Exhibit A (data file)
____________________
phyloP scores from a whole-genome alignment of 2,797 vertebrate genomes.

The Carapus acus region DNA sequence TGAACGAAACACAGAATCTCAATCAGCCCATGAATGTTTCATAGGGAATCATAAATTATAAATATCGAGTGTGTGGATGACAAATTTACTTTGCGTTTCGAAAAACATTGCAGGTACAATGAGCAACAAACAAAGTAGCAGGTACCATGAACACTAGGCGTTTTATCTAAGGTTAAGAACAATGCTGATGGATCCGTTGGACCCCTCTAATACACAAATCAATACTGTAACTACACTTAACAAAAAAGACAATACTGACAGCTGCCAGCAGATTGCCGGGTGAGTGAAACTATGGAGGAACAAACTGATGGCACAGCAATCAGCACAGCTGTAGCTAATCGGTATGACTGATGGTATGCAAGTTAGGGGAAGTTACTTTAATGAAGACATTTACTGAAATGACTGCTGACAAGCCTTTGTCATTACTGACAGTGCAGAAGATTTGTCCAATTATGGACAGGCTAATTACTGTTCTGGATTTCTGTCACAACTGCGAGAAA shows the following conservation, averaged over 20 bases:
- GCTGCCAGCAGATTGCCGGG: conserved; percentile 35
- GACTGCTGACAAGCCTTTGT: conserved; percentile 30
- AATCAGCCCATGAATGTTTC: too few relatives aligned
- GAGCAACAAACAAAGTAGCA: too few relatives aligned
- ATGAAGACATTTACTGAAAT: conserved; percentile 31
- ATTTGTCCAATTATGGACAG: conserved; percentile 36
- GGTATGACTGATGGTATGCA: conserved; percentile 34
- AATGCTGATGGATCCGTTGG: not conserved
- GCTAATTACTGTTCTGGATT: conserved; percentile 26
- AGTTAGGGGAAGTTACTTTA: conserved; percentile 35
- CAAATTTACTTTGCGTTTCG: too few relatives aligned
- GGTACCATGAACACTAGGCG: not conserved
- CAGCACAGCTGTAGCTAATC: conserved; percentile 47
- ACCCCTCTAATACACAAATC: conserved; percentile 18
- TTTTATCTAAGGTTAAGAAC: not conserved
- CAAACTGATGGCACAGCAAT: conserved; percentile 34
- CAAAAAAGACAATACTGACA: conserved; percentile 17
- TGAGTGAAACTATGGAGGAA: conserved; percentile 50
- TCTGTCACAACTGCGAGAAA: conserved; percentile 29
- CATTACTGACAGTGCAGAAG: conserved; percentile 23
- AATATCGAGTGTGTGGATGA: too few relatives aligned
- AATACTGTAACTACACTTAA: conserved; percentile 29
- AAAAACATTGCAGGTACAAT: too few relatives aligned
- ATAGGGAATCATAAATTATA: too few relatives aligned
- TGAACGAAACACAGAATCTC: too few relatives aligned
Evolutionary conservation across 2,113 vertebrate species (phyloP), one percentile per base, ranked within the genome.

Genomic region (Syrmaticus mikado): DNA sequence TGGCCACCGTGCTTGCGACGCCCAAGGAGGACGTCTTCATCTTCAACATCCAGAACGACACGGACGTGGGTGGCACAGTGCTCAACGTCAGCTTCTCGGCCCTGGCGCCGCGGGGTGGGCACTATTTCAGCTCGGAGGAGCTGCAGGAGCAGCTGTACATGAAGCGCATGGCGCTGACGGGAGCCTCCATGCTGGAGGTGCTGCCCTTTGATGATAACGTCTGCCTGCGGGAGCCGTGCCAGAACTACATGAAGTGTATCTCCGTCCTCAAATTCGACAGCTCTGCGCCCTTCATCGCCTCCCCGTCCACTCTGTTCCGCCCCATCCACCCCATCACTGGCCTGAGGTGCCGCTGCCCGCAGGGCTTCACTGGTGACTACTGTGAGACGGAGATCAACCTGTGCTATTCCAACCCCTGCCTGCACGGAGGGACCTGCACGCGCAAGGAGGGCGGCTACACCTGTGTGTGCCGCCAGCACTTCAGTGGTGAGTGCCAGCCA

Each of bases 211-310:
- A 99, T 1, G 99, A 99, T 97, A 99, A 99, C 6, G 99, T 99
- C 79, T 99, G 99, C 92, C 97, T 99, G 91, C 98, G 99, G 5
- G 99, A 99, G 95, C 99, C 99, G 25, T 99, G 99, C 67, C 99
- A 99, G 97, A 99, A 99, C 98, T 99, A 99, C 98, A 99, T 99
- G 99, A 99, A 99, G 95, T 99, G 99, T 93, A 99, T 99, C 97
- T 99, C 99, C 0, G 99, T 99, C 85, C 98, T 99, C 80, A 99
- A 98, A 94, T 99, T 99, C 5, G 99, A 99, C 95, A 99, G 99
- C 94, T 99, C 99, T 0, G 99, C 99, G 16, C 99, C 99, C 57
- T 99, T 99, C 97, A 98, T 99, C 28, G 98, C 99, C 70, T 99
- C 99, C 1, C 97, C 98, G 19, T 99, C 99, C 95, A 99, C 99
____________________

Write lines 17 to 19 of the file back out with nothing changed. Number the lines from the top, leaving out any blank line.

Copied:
- TTTTATCTAAGGTTAAGAAC: not conserved
- CAAACTGATGGCACAGCAAT: conserved; percentile 34
- CAAAAAAGACAATACTGACA: conserved; percentile 17